Christine Doherty Ashley, currently six months pregnant, realizes that her first trimester was fraught with depression. Now, with the perspective of an improved mood, Ashley recalls being particularly judgmental of her doldrums, questioning, "Am I allowed to say I'm sad or that I hate how I feel?" Nausea kept her on the couch and logistics kept her isolated: She was a high school teacher on summer break, had just moved to a new town, and she and her husband were not yet sharing the news because, at 41, she was at higher risk of early miscarriage. "It was a perfect storm," she explains.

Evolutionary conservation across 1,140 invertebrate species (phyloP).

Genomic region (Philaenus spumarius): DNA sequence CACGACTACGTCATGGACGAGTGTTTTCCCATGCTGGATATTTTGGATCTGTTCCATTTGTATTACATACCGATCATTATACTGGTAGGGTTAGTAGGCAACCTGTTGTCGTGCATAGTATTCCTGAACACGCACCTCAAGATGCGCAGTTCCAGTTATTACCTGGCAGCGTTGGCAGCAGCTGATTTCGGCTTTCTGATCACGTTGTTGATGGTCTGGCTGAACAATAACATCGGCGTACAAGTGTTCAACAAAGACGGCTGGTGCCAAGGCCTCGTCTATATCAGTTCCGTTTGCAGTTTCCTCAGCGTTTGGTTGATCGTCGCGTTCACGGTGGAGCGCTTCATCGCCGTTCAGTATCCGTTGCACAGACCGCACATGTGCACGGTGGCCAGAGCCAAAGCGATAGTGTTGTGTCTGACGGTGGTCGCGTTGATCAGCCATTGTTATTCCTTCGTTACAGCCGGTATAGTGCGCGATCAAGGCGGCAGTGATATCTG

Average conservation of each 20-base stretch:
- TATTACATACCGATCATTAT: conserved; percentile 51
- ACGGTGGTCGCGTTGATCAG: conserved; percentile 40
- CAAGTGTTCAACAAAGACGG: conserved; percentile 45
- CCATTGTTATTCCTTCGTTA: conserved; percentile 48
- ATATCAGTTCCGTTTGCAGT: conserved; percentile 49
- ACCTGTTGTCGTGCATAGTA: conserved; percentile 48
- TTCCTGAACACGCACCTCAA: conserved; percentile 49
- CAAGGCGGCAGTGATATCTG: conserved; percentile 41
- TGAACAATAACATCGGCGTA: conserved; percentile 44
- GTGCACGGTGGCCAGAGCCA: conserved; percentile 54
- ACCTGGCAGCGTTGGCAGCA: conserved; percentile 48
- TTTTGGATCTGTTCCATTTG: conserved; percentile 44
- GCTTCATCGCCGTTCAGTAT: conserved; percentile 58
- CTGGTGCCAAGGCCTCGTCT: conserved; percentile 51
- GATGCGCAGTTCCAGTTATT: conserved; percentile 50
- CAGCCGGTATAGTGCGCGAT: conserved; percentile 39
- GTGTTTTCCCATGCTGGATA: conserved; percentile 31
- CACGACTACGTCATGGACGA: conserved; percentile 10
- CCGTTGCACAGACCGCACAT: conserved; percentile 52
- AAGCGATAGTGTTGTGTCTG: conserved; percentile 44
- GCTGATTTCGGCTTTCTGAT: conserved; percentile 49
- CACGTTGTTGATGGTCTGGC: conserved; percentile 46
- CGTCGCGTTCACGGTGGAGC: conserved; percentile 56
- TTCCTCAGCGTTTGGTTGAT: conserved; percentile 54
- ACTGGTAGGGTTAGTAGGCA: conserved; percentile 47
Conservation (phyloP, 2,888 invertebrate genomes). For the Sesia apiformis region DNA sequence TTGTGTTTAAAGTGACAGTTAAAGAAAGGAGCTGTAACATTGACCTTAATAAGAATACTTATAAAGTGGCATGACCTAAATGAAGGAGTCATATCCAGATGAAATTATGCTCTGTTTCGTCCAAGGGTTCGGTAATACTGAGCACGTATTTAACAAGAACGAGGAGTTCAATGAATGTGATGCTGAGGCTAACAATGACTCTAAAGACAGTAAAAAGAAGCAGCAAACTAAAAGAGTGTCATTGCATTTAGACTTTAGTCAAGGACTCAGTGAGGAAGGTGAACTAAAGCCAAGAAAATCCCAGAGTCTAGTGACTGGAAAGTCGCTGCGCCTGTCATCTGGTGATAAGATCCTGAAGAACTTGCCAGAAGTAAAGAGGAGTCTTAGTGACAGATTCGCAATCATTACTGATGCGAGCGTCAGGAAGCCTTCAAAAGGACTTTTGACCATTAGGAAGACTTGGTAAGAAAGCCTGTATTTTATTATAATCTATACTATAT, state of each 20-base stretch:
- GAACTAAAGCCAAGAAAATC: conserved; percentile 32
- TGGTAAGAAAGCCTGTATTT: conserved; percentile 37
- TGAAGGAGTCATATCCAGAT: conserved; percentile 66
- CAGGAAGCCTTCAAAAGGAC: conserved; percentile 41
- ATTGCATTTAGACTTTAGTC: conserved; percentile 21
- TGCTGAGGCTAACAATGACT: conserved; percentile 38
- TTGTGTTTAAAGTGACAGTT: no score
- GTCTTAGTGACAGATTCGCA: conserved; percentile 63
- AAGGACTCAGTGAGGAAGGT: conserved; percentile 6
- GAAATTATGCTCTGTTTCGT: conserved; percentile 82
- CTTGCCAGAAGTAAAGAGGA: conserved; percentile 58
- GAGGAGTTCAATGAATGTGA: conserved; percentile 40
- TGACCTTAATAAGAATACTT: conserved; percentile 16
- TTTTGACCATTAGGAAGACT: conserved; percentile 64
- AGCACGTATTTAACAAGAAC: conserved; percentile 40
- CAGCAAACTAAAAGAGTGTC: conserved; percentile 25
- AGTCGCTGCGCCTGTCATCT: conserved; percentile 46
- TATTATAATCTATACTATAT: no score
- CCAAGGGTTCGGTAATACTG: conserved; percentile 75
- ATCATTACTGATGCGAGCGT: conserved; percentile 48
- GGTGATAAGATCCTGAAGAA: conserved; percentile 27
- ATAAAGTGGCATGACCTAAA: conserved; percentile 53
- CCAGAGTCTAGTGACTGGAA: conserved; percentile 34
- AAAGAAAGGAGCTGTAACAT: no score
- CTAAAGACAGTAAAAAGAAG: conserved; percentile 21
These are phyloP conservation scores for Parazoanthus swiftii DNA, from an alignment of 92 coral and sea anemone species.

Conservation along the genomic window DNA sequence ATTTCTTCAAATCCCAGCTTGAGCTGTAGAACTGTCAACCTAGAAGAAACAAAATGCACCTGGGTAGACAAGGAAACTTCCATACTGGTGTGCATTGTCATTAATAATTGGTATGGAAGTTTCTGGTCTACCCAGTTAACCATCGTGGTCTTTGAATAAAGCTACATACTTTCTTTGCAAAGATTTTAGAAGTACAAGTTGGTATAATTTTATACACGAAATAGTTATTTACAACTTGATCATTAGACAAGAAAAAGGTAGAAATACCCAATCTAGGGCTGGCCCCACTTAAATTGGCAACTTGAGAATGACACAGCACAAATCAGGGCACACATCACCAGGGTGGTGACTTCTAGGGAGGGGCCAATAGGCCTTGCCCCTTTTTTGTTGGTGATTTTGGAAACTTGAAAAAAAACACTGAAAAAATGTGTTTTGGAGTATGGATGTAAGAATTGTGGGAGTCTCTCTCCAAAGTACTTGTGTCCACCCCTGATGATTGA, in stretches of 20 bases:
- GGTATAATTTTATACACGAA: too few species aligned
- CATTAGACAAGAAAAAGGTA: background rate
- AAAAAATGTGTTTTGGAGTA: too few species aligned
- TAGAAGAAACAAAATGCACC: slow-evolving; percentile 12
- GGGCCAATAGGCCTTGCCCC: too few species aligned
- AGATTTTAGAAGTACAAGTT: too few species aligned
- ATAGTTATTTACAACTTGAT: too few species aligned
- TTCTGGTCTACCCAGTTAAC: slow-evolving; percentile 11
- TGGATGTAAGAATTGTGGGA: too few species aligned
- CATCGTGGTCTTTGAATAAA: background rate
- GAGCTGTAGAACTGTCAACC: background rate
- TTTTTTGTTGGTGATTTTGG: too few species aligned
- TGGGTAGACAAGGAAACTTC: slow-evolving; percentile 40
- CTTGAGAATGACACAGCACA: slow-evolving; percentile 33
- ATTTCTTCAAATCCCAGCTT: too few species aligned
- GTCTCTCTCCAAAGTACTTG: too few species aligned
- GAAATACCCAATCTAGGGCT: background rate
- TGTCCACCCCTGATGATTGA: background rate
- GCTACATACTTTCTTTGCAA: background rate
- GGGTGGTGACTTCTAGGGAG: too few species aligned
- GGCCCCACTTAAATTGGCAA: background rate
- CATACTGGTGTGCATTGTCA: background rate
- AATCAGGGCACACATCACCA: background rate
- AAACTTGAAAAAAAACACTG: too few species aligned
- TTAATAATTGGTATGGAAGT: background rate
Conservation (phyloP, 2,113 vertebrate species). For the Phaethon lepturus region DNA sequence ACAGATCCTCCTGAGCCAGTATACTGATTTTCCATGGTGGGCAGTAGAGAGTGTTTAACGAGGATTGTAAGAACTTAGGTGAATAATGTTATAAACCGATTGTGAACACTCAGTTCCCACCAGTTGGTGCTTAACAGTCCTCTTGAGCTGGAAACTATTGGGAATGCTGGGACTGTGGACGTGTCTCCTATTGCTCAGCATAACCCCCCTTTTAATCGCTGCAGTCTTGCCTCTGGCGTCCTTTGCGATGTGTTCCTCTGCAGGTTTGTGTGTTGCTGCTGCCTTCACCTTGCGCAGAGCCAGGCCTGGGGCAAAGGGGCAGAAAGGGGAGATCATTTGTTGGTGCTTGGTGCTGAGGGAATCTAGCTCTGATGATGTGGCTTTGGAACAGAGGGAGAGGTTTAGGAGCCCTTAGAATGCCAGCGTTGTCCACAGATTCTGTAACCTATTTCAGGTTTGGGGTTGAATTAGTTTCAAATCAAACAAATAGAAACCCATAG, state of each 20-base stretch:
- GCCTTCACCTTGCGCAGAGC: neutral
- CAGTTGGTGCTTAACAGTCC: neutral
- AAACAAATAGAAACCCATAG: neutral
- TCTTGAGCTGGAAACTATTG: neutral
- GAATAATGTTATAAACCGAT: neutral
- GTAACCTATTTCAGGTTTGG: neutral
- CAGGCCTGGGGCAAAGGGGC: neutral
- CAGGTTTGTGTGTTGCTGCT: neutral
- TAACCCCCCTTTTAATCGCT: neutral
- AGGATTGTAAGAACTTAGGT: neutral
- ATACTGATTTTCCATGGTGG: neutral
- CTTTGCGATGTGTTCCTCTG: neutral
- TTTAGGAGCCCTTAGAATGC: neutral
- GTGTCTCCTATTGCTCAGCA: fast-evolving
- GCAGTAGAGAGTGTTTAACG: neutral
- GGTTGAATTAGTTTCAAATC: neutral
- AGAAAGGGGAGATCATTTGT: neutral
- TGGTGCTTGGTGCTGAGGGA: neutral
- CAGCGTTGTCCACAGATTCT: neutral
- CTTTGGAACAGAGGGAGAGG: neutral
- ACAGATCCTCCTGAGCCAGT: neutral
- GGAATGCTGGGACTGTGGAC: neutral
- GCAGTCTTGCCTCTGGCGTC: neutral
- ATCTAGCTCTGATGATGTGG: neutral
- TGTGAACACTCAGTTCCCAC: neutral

Depression in pregnancy not only causes mom to suffer; it can also pose health risks to the baby. Research published today in the journal Human Reproduction found that women with symptoms of depression were more likely to experience a preterm birth. The greater the severity of depression symptoms, the greater the likelihood of early delivery. This research adds "strong evidence that depression during pregnancy is bad for the fetus," says lead study author De-Kun Li, reproductive and perinatal epidemiologist at Kaiser Permanente's Division of Research in Oakland, Calif., "This should not be dismissed anymore." Preterm birth, write the study authors, is the leading cause of infant mortality and medical expenditures for newborns.
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